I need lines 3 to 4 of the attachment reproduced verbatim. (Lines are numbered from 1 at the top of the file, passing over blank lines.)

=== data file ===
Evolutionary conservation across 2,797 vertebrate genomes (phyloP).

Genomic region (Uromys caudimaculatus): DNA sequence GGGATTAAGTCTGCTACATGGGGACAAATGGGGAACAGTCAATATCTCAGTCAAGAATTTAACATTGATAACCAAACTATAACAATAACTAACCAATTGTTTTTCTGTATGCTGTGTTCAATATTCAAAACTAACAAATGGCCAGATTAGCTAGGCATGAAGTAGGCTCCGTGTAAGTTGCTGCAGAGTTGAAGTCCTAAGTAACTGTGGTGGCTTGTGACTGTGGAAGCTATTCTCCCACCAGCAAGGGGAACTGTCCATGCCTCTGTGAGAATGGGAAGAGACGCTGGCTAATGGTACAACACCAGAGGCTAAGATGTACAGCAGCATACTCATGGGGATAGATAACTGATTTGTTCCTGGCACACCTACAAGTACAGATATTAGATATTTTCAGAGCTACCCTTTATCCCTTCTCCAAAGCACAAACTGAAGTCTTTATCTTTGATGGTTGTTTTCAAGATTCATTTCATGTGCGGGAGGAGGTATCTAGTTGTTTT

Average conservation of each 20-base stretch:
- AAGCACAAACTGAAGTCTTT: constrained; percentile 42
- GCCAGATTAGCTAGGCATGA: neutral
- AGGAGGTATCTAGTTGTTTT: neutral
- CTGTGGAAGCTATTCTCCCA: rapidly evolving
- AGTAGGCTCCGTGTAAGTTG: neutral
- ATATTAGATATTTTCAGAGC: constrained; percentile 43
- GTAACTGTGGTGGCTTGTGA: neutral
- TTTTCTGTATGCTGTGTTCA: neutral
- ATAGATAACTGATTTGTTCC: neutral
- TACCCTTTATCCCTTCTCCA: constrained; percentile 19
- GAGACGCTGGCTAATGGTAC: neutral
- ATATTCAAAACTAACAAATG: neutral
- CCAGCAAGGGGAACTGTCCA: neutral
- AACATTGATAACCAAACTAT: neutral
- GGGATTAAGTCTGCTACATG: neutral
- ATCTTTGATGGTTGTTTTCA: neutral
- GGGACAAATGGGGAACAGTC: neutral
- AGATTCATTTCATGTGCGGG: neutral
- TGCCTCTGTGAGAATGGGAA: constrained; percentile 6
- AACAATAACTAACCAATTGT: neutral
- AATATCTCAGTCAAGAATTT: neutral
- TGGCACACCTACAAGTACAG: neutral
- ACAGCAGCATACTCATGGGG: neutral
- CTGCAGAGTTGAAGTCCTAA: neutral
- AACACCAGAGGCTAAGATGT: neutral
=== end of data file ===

Average conservation of each 20-base stretch:
- AAGCACAAACTGAAGTCTTT: constrained; percentile 42